- Bonded Labour: The Bonded Labour System (Abolition) Act, 1976 will continue to remain in force. It provides for the abolition of the bonded labour system. Bonded labour refers to the system of forced labour where a debtor enters into an agreement with the creditor under certain conditions such as to repay his or a family members debt, due to his caste or community, or due to a social obligation.
- Women and children: Provisions of labour laws relating to the employment of women and children will continue to apply.
It is unclear if labour laws providing for social security, industrial dispute resolution, trade unions, strikes, amongst others, will continue to apply to businesses in Uttar Pradesh for the period of three years specified in the Ordinance. Since the Ordinance is restricting the application of central level labour laws, it requires the assent of the President to come into effect.
Changes in work hours
The Factories Act, 1948 allows state governments to exempt factories from provisions related to work hours for a period of three months if factories are dealing with an exceptional amount of work. Further, state governments may exempt factories from all provisions of the Act in the case of public emergencies. The Gujarat, Himachal Pradesh, Rajasthan, Haryana, Uttar Pradesh, Goa, Assam and Uttarakhand governments passed notifications to increase maximum weekly work hours from 48 hours to 72 hours and daily work hours from 9 hours to 12 hours for certain factories using this provision. Further, Madhya Pradesh has exempted all factories from the provisions of the Factories Act, 1948 that regulate work hours. These state governments have noted that an increase in work hours would help address the shortage of workers caused by the lockdown and longer shifts would ensure fewer number of workers in factories allowing for social distancing to be maintained. Table 1 shows the state-wise increase in maximum work hours.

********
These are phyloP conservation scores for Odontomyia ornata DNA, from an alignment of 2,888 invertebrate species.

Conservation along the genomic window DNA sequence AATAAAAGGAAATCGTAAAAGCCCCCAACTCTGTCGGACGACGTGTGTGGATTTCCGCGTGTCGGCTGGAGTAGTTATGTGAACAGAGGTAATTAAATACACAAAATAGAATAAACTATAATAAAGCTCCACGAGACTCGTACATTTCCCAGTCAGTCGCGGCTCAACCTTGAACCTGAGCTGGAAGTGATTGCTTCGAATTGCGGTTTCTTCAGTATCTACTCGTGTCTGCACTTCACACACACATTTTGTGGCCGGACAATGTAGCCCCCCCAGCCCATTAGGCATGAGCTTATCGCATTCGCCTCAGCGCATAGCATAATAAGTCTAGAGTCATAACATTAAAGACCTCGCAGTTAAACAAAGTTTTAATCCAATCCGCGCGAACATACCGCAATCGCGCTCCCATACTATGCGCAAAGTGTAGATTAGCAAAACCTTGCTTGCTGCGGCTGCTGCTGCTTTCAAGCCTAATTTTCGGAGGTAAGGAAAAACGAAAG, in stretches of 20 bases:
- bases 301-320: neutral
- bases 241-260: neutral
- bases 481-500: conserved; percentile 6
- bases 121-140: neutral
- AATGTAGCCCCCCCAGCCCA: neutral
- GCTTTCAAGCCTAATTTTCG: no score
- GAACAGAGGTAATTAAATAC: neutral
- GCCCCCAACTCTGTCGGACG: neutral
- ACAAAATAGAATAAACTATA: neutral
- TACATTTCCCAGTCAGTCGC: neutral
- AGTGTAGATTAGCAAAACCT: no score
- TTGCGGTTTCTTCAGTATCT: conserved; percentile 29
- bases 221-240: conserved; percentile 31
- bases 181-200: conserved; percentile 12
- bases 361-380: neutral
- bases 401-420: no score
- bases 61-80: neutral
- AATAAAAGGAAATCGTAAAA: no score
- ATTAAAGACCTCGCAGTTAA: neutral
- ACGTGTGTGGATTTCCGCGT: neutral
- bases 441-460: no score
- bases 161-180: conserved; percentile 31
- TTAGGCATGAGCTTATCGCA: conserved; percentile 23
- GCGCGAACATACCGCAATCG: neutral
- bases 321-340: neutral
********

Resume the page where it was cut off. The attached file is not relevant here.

Table 1: State-wise changes to work hours
|State||Establishments||Maximum weekly work hours||Maximum daily work hours||Overtime Pay (2x ordinary wages)||Time period|
|Gujarat||All factories||Increased from 48 hours to 72 hours||Increased from 9 hours to 12 hours||Not required||Three months|
|Himachal Pradesh||All factories||Increased from 48 hours to 72 hours||Increased from 9 hours to 12 hours||Required||Three months|
|Rajasthan||All factories distributing essential goods and manufacturing essential goods and food||Increased from 48 hours to 72 hours||Increased from 9 hours to 12 hours||Required||Three months|
|Haryana||All factories||Not specified||Increased from 9 hours to 12 hours||Required||Two months|
|Uttar Pradesh||All factories||Increased from 48 hours to 72 hours||Increased from 9 hours to 12 hours||Not required||Three months*|
|Uttarakhand||All factories and continuous process industries that are allowed to function by government||Maximum 6 days of work a week||Two shifts of 12 hours each.||Required||Three months|
|Assam||All factories||Not specified||Increased from 9 hours to 12 hours||Required||Three months|
|Goa||All factories||Not specified||Increased from 9 hours to 12 hours||Required||Approximately three months|
|Madhya Pradesh||All factories||Not specified||Not specified||Not specified||Three months|
Note: *The Uttar Pradesh notification was withdrawn